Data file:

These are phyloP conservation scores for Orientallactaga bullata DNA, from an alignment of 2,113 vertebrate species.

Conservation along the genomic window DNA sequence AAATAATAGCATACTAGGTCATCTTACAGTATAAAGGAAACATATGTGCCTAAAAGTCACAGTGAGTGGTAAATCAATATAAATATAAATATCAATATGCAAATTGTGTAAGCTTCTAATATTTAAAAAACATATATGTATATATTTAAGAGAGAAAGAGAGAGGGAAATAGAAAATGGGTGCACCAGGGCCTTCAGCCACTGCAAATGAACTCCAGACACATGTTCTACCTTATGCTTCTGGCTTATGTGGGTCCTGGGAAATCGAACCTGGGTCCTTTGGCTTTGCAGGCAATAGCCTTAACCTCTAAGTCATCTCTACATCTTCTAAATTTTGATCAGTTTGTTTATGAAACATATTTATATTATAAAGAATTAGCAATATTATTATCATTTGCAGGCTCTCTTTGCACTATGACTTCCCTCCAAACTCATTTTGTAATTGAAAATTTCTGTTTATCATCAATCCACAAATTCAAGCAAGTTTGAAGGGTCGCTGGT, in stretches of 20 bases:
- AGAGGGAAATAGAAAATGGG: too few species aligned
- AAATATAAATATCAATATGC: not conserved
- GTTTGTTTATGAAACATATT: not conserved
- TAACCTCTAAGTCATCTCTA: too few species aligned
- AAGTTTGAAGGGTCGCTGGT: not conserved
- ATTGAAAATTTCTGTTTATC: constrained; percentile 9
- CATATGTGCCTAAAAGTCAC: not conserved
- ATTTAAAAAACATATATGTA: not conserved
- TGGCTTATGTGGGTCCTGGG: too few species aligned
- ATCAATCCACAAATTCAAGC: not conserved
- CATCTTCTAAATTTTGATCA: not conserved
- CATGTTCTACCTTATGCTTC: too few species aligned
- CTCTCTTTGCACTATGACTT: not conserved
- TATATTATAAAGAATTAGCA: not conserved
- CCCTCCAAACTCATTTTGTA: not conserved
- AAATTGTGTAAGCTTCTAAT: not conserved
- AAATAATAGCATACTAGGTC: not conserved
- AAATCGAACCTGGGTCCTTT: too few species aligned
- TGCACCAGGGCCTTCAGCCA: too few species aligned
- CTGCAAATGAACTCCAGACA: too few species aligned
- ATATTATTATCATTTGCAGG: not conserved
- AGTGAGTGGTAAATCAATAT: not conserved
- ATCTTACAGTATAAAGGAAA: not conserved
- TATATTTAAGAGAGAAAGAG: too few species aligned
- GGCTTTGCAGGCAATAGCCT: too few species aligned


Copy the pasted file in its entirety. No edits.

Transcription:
These are phyloP conservation scores for Orientallactaga bullata DNA, from an alignment of 2,113 vertebrate species.

Conservation along the genomic window DNA sequence AAATAATAGCATACTAGGTCATCTTACAGTATAAAGGAAACATATGTGCCTAAAAGTCACAGTGAGTGGTAAATCAATATAAATATAAATATCAATATGCAAATTGTGTAAGCTTCTAATATTTAAAAAACATATATGTATATATTTAAGAGAGAAAGAGAGAGGGAAATAGAAAATGGGTGCACCAGGGCCTTCAGCCACTGCAAATGAACTCCAGACACATGTTCTACCTTATGCTTCTGGCTTATGTGGGTCCTGGGAAATCGAACCTGGGTCCTTTGGCTTTGCAGGCAATAGCCTTAACCTCTAAGTCATCTCTACATCTTCTAAATTTTGATCAGTTTGTTTATGAAACATATTTATATTATAAAGAATTAGCAATATTATTATCATTTGCAGGCTCTCTTTGCACTATGACTTCCCTCCAAACTCATTTTGTAATTGAAAATTTCTGTTTATCATCAATCCACAAATTCAAGCAAGTTTGAAGGGTCGCTGGT, in stretches of 20 bases:
- AGAGGGAAATAGAAAATGGG: too few species aligned
- AAATATAAATATCAATATGC: not conserved
- GTTTGTTTATGAAACATATT: not conserved
- TAACCTCTAAGTCATCTCTA: too few species aligned
- AAGTTTGAAGGGTCGCTGGT: not conserved
- ATTGAAAATTTCTGTTTATC: constrained; percentile 9
- CATATGTGCCTAAAAGTCAC: not conserved
- ATTTAAAAAACATATATGTA: not conserved
- TGGCTTATGTGGGTCCTGGG: too few species aligned
- ATCAATCCACAAATTCAAGC: not conserved
- CATCTTCTAAATTTTGATCA: not conserved
- CATGTTCTACCTTATGCTTC: too few species aligned
- CTCTCTTTGCACTATGACTT: not conserved
- TATATTATAAAGAATTAGCA: not conserved
- CCCTCCAAACTCATTTTGTA: not conserved
- AAATTGTGTAAGCTTCTAAT: not conserved
- AAATAATAGCATACTAGGTC: not conserved
- AAATCGAACCTGGGTCCTTT: too few species aligned
- TGCACCAGGGCCTTCAGCCA: too few species aligned
- CTGCAAATGAACTCCAGACA: too few species aligned
- ATATTATTATCATTTGCAGG: not conserved
- AGTGAGTGGTAAATCAATAT: not conserved
- ATCTTACAGTATAAAGGAAA: not conserved
- TATATTTAAGAGAGAAAGAG: too few species aligned
- GGCTTTGCAGGCAATAGCCT: too few species aligned